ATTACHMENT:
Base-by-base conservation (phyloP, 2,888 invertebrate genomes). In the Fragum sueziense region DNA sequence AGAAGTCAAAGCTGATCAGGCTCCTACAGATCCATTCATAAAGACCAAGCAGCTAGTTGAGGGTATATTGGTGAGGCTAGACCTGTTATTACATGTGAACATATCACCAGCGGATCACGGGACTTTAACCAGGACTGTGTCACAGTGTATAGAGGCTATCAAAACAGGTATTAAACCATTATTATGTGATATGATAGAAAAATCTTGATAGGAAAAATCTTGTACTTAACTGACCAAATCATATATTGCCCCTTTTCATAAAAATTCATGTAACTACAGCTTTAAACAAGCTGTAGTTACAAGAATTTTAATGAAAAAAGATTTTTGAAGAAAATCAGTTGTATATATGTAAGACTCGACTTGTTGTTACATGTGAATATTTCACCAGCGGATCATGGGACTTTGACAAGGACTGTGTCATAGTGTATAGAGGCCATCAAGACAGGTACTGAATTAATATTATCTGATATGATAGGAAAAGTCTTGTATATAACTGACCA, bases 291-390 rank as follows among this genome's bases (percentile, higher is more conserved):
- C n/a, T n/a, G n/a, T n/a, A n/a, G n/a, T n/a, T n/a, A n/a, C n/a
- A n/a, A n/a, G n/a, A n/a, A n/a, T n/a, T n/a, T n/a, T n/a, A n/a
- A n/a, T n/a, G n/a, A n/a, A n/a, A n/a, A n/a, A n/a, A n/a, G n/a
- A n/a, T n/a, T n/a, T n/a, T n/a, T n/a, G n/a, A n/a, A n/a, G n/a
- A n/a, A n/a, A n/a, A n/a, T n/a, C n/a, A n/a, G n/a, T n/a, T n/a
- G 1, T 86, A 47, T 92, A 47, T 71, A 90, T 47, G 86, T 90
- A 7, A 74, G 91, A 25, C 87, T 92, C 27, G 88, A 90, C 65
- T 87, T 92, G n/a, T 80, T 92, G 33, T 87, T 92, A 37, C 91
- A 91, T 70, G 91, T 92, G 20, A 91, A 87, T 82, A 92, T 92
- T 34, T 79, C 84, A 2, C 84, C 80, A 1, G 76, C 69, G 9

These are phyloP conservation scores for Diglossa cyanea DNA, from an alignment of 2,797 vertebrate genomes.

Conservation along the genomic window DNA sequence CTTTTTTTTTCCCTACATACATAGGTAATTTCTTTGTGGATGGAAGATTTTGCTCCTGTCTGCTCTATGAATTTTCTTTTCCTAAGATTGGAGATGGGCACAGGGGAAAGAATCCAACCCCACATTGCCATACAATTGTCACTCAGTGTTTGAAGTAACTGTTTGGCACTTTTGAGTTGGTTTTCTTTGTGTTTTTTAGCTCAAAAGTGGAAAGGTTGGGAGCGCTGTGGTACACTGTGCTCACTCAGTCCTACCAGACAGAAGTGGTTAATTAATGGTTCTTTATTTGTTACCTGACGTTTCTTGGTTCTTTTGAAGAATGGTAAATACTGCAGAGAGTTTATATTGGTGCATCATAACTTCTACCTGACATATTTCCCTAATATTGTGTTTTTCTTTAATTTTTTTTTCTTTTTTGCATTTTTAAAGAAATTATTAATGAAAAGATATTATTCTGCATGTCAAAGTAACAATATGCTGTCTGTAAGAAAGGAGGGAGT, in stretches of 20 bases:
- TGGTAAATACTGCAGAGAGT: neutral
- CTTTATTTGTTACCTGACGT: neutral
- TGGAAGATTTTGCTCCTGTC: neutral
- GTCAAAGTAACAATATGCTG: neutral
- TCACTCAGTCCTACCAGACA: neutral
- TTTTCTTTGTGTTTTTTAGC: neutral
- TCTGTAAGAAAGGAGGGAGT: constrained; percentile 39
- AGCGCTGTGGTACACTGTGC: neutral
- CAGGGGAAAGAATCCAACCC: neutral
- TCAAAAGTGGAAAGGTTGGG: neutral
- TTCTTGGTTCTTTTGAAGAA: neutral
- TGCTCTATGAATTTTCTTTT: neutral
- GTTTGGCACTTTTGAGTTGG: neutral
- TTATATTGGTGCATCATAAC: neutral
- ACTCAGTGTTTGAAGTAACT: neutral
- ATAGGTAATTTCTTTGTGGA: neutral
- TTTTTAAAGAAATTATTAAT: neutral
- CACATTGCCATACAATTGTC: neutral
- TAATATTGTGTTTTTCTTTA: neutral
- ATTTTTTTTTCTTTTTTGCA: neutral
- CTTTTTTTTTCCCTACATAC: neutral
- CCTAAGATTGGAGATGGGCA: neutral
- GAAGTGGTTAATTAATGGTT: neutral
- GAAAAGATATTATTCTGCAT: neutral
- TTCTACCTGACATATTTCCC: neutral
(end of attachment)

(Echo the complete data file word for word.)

Base-by-base conservation (phyloP, 2,888 invertebrate genomes). In the Fragum sueziense region DNA sequence AGAAGTCAAAGCTGATCAGGCTCCTACAGATCCATTCATAAAGACCAAGCAGCTAGTTGAGGGTATATTGGTGAGGCTAGACCTGTTATTACATGTGAACATATCACCAGCGGATCACGGGACTTTAACCAGGACTGTGTCACAGTGTATAGAGGCTATCAAAACAGGTATTAAACCATTATTATGTGATATGATAGAAAAATCTTGATAGGAAAAATCTTGTACTTAACTGACCAAATCATATATTGCCCCTTTTCATAAAAATTCATGTAACTACAGCTTTAAACAAGCTGTAGTTACAAGAATTTTAATGAAAAAAGATTTTTGAAGAAAATCAGTTGTATATATGTAAGACTCGACTTGTTGTTACATGTGAATATTTCACCAGCGGATCATGGGACTTTGACAAGGACTGTGTCATAGTGTATAGAGGCCATCAAGACAGGTACTGAATTAATATTATCTGATATGATAGGAAAAGTCTTGTATATAACTGACCA, bases 291-390 rank as follows among this genome's bases (percentile, higher is more conserved):
- C n/a, T n/a, G n/a, T n/a, A n/a, G n/a, T n/a, T n/a, A n/a, C n/a
- A n/a, A n/a, G n/a, A n/a, A n/a, T n/a, T n/a, T n/a, T n/a, A n/a
- A n/a, T n/a, G n/a, A n/a, A n/a, A n/a, A n/a, A n/a, A n/a, G n/a
- A n/a, T n/a, T n/a, T n/a, T n/a, T n/a, G n/a, A n/a, A n/a, G n/a
- A n/a, A n/a, A n/a, A n/a, T n/a, C n/a, A n/a, G n/a, T n/a, T n/a
- G 1, T 86, A 47, T 92, A 47, T 71, A 90, T 47, G 86, T 90
- A 7, A 74, G 91, A 25, C 87, T 92, C 27, G 88, A 90, C 65
- T 87, T 92, G n/a, T 80, T 92, G 33, T 87, T 92, A 37, C 91
- A 91, T 70, G 91, T 92, G 20, A 91, A 87, T 82, A 92, T 92
- T 34, T 79, C 84, A 2, C 84, C 80, A 1, G 76, C 69, G 9

These are phyloP conservation scores for Diglossa cyanea DNA, from an alignment of 2,797 vertebrate genomes.

Conservation along the genomic window DNA sequence CTTTTTTTTTCCCTACATACATAGGTAATTTCTTTGTGGATGGAAGATTTTGCTCCTGTCTGCTCTATGAATTTTCTTTTCCTAAGATTGGAGATGGGCACAGGGGAAAGAATCCAACCCCACATTGCCATACAATTGTCACTCAGTGTTTGAAGTAACTGTTTGGCACTTTTGAGTTGGTTTTCTTTGTGTTTTTTAGCTCAAAAGTGGAAAGGTTGGGAGCGCTGTGGTACACTGTGCTCACTCAGTCCTACCAGACAGAAGTGGTTAATTAATGGTTCTTTATTTGTTACCTGACGTTTCTTGGTTCTTTTGAAGAATGGTAAATACTGCAGAGAGTTTATATTGGTGCATCATAACTTCTACCTGACATATTTCCCTAATATTGTGTTTTTCTTTAATTTTTTTTTCTTTTTTGCATTTTTAAAGAAATTATTAATGAAAAGATATTATTCTGCATGTCAAAGTAACAATATGCTGTCTGTAAGAAAGGAGGGAGT, in stretches of 20 bases:
- TGGTAAATACTGCAGAGAGT: neutral
- CTTTATTTGTTACCTGACGT: neutral
- TGGAAGATTTTGCTCCTGTC: neutral
- GTCAAAGTAACAATATGCTG: neutral
- TCACTCAGTCCTACCAGACA: neutral
- TTTTCTTTGTGTTTTTTAGC: neutral
- TCTGTAAGAAAGGAGGGAGT: constrained; percentile 39
- AGCGCTGTGGTACACTGTGC: neutral
- CAGGGGAAAGAATCCAACCC: neutral
- TCAAAAGTGGAAAGGTTGGG: neutral
- TTCTTGGTTCTTTTGAAGAA: neutral
- TGCTCTATGAATTTTCTTTT: neutral
- GTTTGGCACTTTTGAGTTGG: neutral
- TTATATTGGTGCATCATAAC: neutral
- ACTCAGTGTTTGAAGTAACT: neutral
- ATAGGTAATTTCTTTGTGGA: neutral
- TTTTTAAAGAAATTATTAAT: neutral
- CACATTGCCATACAATTGTC: neutral
- TAATATTGTGTTTTTCTTTA: neutral
- ATTTTTTTTTCTTTTTTGCA: neutral
- CTTTTTTTTTCCCTACATAC: neutral
- CCTAAGATTGGAGATGGGCA: neutral
- GAAGTGGTTAATTAATGGTT: neutral
- GAAAAGATATTATTCTGCAT: neutral
- TTCTACCTGACATATTTCCC: neutral